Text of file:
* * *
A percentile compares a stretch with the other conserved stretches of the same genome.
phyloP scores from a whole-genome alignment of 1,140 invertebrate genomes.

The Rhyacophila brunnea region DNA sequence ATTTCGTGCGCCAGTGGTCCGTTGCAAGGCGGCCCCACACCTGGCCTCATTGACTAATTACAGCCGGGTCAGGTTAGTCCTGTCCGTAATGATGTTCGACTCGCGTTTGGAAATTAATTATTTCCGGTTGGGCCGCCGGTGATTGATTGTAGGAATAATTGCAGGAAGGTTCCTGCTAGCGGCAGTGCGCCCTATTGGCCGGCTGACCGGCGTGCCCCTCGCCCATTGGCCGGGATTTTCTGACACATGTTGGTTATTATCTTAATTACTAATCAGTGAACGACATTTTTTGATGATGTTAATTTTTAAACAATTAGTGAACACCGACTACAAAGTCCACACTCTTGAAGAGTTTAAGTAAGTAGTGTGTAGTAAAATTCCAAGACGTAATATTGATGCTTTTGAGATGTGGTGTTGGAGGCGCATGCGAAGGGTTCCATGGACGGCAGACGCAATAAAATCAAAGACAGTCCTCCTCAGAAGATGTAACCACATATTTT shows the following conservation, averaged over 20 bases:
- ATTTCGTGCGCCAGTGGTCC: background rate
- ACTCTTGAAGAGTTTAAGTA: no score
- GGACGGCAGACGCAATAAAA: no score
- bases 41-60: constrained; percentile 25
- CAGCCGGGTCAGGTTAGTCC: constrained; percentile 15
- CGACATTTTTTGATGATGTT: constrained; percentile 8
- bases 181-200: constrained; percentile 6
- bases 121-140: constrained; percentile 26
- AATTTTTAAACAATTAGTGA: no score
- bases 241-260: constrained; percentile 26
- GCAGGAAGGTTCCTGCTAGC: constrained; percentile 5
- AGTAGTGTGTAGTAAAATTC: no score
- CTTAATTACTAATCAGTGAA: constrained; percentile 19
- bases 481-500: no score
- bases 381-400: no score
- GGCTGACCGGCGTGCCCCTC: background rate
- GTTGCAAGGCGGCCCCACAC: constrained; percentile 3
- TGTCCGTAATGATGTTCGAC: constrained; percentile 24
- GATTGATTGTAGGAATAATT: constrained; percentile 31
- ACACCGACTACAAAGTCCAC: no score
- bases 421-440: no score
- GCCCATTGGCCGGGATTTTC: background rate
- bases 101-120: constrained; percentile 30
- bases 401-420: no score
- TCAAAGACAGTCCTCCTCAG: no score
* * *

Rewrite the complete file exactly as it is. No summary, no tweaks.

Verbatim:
A percentile compares a stretch with the other conserved stretches of the same genome.
phyloP scores from a whole-genome alignment of 1,140 invertebrate genomes.

The Rhyacophila brunnea region DNA sequence ATTTCGTGCGCCAGTGGTCCGTTGCAAGGCGGCCCCACACCTGGCCTCATTGACTAATTACAGCCGGGTCAGGTTAGTCCTGTCCGTAATGATGTTCGACTCGCGTTTGGAAATTAATTATTTCCGGTTGGGCCGCCGGTGATTGATTGTAGGAATAATTGCAGGAAGGTTCCTGCTAGCGGCAGTGCGCCCTATTGGCCGGCTGACCGGCGTGCCCCTCGCCCATTGGCCGGGATTTTCTGACACATGTTGGTTATTATCTTAATTACTAATCAGTGAACGACATTTTTTGATGATGTTAATTTTTAAACAATTAGTGAACACCGACTACAAAGTCCACACTCTTGAAGAGTTTAAGTAAGTAGTGTGTAGTAAAATTCCAAGACGTAATATTGATGCTTTTGAGATGTGGTGTTGGAGGCGCATGCGAAGGGTTCCATGGACGGCAGACGCAATAAAATCAAAGACAGTCCTCCTCAGAAGATGTAACCACATATTTT shows the following conservation, averaged over 20 bases:
- ATTTCGTGCGCCAGTGGTCC: background rate
- ACTCTTGAAGAGTTTAAGTA: no score
- GGACGGCAGACGCAATAAAA: no score
- bases 41-60: constrained; percentile 25
- CAGCCGGGTCAGGTTAGTCC: constrained; percentile 15
- CGACATTTTTTGATGATGTT: constrained; percentile 8
- bases 181-200: constrained; percentile 6
- bases 121-140: constrained; percentile 26
- AATTTTTAAACAATTAGTGA: no score
- bases 241-260: constrained; percentile 26
- GCAGGAAGGTTCCTGCTAGC: constrained; percentile 5
- AGTAGTGTGTAGTAAAATTC: no score
- CTTAATTACTAATCAGTGAA: constrained; percentile 19
- bases 481-500: no score
- bases 381-400: no score
- GGCTGACCGGCGTGCCCCTC: background rate
- GTTGCAAGGCGGCCCCACAC: constrained; percentile 3
- TGTCCGTAATGATGTTCGAC: constrained; percentile 24
- GATTGATTGTAGGAATAATT: constrained; percentile 31
- ACACCGACTACAAAGTCCAC: no score
- bases 421-440: no score
- GCCCATTGGCCGGGATTTTC: background rate
- bases 101-120: constrained; percentile 30
- bases 401-420: no score
- TCAAAGACAGTCCTCCTCAG: no score